Located in Retired Persons / Wei-hsin Yu, Ph.D. / Wei-hsin Yu Publications
Katrina Walsemann, School of Public Policy
Race differences in school attendance across the Jim Crow South and its implications for Black-White disparities in cognitive impairment risk among older adults
Located in Coming Up
Article Reference Troff document (with manpage macros)Individual- and Family-Level Correlates of Socio-Emotional Functioning among African American Youth from Single-Mother Homes: A Compensatory Resilience Model
The majority of research on African American adolescents raised in single-mother homes has focused on externalizing problems, with less attention to other facets of socio-emotional functioning. Using a compensatory resilience approach, the current study examined risk and protective factors at the family (maternal warmth, monitoring, psychological control) and youth (ethnic identity and religiosity) levels as predictors of depressive symptoms, hopelessness, and self-esteem among African American adolescents from single-mother homes ( n  = 193). Lower levels of psychological control, higher levels of monitoring, and higher levels of youth ethnic identity were associated with at least one of the outcomes, depressive symptoms, hopelessness, and self-esteem. In addition, self-esteem, but not hopelessness, mediated the associations between the family- and youth-level factors and youth depressive symptoms. The importance of targeting maternal psychological control and youth ethnic identity, as well as self-esteem, in intervention programs for African American youth from single-mother families is discussed.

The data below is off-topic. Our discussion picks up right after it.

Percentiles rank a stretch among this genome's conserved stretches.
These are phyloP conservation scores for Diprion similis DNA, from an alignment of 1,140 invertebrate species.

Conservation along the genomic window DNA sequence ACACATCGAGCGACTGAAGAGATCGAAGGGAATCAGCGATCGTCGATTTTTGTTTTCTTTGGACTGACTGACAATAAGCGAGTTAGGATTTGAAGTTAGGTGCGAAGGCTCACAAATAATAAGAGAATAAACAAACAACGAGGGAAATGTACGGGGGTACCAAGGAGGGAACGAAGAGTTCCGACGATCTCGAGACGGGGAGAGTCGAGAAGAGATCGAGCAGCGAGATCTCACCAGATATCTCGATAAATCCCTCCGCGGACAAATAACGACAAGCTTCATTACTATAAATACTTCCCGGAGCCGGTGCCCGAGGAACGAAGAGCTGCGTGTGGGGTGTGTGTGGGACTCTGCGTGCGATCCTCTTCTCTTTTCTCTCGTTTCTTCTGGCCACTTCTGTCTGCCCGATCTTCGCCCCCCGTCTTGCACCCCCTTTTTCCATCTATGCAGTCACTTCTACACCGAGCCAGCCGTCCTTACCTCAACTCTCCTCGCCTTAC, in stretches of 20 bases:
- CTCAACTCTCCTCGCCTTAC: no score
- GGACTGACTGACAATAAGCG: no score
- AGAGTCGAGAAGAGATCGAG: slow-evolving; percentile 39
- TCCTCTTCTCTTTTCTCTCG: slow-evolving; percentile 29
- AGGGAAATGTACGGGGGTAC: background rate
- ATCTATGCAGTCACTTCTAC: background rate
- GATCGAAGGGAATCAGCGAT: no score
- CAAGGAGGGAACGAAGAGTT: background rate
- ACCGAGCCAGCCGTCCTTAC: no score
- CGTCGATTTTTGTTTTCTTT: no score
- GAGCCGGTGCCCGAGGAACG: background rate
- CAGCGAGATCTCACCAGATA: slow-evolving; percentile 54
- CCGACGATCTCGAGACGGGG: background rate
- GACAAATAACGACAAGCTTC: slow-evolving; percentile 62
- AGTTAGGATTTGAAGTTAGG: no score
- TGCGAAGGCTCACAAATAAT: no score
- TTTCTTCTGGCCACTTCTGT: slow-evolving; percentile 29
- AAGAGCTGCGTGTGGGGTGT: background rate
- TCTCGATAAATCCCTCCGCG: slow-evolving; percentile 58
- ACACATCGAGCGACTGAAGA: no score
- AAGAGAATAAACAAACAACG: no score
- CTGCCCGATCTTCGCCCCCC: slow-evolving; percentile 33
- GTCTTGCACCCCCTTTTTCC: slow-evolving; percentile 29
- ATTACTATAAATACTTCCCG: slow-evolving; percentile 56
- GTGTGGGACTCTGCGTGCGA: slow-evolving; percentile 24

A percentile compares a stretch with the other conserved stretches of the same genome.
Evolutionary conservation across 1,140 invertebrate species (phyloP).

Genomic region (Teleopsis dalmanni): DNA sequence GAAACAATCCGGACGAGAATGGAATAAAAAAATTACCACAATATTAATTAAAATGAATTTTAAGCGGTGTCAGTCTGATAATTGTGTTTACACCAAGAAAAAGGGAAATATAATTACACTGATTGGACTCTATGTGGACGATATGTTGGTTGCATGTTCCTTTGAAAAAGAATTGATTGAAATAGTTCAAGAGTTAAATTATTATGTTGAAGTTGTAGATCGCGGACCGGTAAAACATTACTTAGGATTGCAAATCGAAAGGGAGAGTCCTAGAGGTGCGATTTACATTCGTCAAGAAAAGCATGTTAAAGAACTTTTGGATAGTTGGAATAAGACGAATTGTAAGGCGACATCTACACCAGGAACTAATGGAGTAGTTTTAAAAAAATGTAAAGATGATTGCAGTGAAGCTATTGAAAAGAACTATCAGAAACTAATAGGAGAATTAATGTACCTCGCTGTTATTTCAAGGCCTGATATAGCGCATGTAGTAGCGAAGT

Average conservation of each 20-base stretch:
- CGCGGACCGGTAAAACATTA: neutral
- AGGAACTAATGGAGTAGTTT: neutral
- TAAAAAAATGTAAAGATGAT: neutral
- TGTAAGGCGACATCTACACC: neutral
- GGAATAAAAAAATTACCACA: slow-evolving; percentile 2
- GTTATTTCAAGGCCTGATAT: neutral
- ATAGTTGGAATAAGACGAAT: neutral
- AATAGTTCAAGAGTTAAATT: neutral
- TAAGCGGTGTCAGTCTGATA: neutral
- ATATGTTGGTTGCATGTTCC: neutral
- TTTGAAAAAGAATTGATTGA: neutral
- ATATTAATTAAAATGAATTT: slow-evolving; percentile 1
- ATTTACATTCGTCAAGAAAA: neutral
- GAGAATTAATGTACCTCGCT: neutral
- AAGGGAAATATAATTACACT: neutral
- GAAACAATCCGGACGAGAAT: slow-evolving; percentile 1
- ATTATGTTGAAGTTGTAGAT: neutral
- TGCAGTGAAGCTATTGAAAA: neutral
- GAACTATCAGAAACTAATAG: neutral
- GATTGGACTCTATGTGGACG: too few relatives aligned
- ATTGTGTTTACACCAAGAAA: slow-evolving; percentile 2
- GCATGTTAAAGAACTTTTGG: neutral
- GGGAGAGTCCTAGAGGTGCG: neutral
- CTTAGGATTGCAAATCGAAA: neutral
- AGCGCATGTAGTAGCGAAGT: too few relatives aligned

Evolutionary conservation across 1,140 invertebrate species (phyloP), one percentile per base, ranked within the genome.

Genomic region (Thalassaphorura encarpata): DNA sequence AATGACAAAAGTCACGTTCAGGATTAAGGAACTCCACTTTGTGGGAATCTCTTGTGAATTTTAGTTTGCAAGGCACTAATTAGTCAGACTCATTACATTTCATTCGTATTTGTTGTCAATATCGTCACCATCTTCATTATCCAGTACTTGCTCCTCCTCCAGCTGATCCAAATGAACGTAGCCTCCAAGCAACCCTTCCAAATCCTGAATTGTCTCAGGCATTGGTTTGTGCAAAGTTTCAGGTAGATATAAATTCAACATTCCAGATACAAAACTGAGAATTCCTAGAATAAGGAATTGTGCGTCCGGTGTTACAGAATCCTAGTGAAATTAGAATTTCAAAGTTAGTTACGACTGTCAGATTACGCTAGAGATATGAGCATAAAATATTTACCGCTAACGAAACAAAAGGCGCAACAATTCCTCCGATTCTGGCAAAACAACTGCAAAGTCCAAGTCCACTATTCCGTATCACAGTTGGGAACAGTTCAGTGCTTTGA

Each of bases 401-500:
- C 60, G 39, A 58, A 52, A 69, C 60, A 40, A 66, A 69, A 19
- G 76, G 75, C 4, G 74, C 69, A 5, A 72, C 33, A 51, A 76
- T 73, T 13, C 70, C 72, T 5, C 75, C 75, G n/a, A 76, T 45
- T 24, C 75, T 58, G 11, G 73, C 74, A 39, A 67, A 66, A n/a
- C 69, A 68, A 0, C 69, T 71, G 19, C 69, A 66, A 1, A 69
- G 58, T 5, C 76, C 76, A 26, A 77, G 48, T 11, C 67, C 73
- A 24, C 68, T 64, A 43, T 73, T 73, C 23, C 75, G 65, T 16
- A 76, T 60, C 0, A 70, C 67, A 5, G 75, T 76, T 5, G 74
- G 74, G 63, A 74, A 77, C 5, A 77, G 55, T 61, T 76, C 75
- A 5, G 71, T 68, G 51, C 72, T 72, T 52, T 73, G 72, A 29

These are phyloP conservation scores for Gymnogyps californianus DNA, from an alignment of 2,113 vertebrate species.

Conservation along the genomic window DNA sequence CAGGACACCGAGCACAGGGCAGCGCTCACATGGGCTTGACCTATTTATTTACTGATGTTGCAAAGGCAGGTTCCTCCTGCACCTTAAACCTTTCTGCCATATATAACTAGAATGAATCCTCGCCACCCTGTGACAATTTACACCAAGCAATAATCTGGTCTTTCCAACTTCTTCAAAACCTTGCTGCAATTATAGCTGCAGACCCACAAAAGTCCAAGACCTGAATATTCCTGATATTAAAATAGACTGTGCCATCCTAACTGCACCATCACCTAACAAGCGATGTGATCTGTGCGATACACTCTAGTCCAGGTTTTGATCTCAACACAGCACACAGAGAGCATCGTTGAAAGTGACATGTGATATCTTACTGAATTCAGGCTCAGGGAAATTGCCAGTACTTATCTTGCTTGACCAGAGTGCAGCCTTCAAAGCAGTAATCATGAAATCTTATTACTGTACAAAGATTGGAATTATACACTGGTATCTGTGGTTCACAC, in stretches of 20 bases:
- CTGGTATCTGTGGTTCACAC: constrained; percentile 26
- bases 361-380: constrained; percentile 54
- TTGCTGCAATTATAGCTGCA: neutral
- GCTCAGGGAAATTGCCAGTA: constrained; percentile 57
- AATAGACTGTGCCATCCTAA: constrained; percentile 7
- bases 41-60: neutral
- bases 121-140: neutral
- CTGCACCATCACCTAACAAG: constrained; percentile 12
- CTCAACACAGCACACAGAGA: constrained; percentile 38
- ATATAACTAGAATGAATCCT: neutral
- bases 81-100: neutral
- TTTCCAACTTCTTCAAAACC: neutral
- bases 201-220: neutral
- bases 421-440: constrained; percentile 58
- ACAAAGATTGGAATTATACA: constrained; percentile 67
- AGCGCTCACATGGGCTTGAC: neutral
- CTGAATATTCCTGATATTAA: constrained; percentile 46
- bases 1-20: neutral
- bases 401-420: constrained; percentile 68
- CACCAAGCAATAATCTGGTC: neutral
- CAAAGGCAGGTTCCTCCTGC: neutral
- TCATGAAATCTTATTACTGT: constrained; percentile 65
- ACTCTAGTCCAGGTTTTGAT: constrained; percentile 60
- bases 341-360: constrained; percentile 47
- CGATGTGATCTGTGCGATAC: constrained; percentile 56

Located in MPRC People / Cecily Hardaway, Ph.D. / Cecily Hardaway Publications
Article ReferenceThe Shifting Salience of Skin Color for Educational Attainment
Findings of an association between skin color and educational attainment have been fairly consistent among Americans born before the civil rights era, but little is known regarding the persistence of this relationship in later born cohorts. The authors ask whether the association between skin color and educational attainment has changed between black American baby boomers and millennials. The authors observe a large and statistically significant decline in the association between skin color and educational attainment between baby boomer and millennial black women, whereas the decline in this association between the two cohorts of black men is smaller and nonsignificant. Compared with baby boomers, a greater percentage of the association between skin color and educational attainment among black millennials appears to reflect educational disparities in previous generations. These results emphasize the need to conceptualize colorism as an intersectional problem and suggest caution when generalizing evidence of colorism in earlier cohorts to young adults today.
Located in MPRC People / Amelia Branigan, Ph.D. / Amelia Branigan Publications
Nature Rx@UMD: Nature, Race and Relational Trauma: Presentation by Beth Collier
Join Nature Rx@UMD for a special talk on Nature, Race and Relational Trauma by Beth Collier,